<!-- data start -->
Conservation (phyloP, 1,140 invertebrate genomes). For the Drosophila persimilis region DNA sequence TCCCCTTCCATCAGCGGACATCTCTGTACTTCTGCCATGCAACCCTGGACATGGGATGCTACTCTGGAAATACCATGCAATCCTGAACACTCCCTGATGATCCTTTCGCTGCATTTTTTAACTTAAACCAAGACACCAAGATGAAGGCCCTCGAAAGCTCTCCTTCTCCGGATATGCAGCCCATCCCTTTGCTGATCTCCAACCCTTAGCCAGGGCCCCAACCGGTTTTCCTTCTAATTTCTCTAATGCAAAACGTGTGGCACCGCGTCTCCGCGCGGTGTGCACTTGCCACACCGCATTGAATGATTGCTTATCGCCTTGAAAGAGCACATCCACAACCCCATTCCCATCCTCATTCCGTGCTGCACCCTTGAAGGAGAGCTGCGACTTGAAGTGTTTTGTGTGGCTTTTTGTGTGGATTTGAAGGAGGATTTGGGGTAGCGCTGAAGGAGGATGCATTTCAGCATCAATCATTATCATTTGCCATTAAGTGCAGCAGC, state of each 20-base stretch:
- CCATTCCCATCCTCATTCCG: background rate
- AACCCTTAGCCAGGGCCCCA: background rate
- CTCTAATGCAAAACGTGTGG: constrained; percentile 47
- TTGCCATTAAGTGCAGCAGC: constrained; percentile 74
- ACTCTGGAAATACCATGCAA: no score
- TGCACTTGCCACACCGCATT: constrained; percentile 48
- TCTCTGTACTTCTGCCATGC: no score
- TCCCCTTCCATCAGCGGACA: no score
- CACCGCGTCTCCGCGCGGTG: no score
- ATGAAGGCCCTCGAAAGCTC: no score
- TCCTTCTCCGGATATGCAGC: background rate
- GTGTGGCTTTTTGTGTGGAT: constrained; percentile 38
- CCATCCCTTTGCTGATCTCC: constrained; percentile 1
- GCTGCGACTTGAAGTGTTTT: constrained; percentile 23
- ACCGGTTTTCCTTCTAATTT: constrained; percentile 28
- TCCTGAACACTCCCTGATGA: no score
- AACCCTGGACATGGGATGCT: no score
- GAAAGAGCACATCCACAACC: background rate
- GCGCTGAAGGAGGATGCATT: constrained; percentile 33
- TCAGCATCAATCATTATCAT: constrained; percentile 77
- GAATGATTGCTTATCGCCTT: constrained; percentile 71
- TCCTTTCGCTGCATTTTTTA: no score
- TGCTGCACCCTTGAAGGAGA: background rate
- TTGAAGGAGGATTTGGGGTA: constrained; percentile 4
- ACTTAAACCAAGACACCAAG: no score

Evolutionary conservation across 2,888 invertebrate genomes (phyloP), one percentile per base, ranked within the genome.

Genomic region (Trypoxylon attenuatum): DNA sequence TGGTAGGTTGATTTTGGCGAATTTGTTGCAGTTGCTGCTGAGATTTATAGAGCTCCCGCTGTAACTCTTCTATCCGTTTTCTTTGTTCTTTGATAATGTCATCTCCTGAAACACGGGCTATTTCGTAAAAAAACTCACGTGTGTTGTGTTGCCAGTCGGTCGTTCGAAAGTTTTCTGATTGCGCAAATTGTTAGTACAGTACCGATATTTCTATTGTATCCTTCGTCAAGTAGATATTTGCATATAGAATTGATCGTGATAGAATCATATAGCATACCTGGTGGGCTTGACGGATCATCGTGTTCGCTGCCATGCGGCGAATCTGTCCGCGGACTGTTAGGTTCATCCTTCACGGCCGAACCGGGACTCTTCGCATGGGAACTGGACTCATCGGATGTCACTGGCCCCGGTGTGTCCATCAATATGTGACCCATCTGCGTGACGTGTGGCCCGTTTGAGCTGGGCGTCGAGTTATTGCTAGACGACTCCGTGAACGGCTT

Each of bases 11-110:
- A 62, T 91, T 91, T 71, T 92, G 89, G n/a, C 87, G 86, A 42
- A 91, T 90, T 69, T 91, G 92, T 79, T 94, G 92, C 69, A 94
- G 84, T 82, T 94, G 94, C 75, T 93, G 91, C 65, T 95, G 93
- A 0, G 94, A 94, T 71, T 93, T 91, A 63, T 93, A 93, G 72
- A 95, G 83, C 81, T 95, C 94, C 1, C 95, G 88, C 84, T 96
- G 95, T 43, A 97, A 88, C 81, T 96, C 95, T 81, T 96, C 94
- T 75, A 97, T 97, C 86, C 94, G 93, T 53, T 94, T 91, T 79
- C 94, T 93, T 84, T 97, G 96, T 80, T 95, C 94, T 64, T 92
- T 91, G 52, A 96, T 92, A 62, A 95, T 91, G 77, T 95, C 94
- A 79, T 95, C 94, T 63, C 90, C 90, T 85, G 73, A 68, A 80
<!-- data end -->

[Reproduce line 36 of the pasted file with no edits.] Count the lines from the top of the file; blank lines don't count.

- T 75, A 97, T 97, C 86, C 94, G 93, T 53, T 94, T 91, T 79